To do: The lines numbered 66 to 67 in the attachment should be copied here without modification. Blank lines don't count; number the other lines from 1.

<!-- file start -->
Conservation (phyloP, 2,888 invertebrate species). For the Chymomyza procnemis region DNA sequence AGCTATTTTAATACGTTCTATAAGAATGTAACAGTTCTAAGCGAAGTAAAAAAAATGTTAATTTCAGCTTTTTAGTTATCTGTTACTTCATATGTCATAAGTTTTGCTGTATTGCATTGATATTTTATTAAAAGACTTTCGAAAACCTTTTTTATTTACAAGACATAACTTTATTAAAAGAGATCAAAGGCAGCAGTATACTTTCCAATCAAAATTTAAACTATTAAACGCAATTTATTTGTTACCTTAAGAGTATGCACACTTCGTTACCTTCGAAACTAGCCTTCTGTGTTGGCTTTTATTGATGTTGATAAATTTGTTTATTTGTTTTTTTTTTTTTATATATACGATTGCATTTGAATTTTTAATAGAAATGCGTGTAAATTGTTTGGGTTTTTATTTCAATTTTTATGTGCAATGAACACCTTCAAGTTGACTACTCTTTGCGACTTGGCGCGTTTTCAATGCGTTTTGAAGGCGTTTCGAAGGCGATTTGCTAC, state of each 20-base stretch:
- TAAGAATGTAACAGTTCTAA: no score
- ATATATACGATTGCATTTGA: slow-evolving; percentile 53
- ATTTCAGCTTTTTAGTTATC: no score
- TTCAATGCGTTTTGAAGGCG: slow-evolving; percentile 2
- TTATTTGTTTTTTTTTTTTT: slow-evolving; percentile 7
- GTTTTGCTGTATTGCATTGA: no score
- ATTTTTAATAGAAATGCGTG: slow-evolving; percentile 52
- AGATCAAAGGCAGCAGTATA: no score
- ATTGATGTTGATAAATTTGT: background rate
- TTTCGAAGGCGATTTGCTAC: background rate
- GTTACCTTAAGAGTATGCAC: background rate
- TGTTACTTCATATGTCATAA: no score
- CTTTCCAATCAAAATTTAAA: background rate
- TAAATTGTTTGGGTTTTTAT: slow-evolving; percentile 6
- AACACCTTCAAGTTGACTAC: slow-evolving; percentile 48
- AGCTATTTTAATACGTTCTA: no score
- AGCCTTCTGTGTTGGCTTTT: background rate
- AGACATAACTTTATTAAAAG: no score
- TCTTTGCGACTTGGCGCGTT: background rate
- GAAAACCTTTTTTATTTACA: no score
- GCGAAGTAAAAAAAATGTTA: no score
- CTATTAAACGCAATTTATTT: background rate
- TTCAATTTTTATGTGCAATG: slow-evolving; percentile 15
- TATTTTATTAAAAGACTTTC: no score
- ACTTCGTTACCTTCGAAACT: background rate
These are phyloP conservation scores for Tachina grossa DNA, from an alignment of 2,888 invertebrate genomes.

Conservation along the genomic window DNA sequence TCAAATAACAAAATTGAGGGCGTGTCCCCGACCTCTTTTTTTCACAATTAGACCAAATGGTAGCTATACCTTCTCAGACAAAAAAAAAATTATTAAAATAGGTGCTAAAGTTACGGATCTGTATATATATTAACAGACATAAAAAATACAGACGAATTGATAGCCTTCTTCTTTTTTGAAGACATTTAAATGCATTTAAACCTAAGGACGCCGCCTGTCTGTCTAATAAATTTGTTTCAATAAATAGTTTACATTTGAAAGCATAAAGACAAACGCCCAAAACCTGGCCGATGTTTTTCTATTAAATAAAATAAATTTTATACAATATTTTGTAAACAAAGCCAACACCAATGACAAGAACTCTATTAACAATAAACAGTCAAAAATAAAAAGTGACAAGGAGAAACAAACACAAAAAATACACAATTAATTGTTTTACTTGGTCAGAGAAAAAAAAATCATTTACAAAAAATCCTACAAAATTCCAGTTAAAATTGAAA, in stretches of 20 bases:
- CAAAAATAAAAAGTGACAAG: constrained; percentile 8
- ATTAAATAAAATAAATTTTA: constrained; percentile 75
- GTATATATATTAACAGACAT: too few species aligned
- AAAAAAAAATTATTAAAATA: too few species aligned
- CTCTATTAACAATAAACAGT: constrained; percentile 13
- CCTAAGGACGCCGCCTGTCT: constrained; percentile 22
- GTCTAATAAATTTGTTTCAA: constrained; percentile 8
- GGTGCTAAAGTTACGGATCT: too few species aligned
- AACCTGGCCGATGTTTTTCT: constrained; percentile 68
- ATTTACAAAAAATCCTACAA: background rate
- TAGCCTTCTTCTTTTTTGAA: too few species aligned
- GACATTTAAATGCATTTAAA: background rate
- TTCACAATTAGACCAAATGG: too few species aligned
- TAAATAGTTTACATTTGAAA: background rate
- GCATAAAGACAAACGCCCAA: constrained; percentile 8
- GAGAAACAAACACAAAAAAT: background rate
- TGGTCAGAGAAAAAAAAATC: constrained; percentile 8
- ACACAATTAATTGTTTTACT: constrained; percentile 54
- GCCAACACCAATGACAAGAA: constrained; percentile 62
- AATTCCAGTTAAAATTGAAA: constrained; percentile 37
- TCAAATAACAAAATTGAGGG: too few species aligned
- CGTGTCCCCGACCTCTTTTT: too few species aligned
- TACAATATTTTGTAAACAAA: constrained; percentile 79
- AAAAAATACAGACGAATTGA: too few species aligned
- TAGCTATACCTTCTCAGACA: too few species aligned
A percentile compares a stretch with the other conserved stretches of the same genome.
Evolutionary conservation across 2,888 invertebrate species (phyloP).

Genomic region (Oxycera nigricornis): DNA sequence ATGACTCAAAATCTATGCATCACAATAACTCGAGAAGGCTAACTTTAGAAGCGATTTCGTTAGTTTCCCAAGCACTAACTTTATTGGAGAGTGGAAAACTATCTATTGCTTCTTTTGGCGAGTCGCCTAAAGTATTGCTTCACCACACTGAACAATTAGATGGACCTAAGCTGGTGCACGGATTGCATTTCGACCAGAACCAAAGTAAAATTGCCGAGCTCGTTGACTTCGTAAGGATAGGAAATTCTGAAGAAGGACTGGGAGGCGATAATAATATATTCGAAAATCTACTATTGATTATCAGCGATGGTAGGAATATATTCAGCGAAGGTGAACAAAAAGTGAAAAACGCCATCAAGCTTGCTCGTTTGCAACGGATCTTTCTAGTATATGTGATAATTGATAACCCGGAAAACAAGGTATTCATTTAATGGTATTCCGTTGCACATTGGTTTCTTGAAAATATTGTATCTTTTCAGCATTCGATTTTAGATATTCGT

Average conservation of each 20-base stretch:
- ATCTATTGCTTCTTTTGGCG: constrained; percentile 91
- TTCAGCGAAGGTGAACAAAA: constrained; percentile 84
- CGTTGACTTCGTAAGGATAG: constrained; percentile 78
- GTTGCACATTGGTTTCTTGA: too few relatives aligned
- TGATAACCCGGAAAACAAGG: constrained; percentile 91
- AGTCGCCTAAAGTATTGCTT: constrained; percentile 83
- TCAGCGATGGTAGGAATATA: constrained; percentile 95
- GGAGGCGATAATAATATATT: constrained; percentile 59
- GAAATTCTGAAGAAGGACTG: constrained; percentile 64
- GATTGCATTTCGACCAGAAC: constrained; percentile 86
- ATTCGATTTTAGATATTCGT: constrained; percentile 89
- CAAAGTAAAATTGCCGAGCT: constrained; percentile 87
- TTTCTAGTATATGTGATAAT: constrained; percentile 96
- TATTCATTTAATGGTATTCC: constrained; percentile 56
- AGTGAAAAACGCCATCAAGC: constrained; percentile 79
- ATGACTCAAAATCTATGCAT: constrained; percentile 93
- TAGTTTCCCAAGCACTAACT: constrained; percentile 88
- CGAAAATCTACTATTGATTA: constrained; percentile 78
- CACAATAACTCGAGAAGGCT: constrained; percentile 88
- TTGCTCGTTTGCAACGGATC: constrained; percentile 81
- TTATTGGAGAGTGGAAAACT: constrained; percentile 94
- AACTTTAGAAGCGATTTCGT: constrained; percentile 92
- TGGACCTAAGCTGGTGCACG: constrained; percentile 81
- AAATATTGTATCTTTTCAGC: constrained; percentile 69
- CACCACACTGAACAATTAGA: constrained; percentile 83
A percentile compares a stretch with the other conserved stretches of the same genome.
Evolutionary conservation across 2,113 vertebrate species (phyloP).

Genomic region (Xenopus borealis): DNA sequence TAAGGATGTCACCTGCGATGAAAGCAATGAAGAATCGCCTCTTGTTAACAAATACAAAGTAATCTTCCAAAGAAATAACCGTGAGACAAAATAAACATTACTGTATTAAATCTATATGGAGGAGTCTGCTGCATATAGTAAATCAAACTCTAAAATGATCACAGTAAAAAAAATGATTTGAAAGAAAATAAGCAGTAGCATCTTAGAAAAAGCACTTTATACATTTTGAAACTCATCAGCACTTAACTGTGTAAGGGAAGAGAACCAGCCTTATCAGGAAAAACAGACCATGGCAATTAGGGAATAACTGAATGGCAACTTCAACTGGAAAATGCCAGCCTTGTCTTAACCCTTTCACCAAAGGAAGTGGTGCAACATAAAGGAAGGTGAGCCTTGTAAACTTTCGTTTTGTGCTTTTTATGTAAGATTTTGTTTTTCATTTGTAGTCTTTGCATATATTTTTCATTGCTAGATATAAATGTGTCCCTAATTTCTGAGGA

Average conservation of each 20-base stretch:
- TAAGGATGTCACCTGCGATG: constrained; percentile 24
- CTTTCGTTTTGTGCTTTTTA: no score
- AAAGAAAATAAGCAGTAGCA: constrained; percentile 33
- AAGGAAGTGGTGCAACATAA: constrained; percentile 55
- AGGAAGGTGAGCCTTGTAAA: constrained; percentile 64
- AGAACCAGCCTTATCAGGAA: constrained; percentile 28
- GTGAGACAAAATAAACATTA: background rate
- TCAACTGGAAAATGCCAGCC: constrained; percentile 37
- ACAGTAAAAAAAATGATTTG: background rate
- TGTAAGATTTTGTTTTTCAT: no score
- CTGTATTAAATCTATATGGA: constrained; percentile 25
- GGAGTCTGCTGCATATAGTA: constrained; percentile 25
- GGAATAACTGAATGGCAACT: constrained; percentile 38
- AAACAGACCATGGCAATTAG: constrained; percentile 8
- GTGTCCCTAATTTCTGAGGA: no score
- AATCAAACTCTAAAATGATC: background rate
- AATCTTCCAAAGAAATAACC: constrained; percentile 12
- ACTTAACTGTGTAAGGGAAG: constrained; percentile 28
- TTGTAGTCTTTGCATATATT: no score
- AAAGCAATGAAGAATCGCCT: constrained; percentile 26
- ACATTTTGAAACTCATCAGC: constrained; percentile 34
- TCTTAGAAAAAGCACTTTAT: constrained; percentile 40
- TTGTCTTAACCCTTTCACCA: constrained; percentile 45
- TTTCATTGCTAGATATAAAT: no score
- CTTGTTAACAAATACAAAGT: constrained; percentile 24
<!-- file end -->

- GAAATTCTGAAGAAGGACTG: constrained; percentile 64
- GATTGCATTTCGACCAGAAC: constrained; percentile 86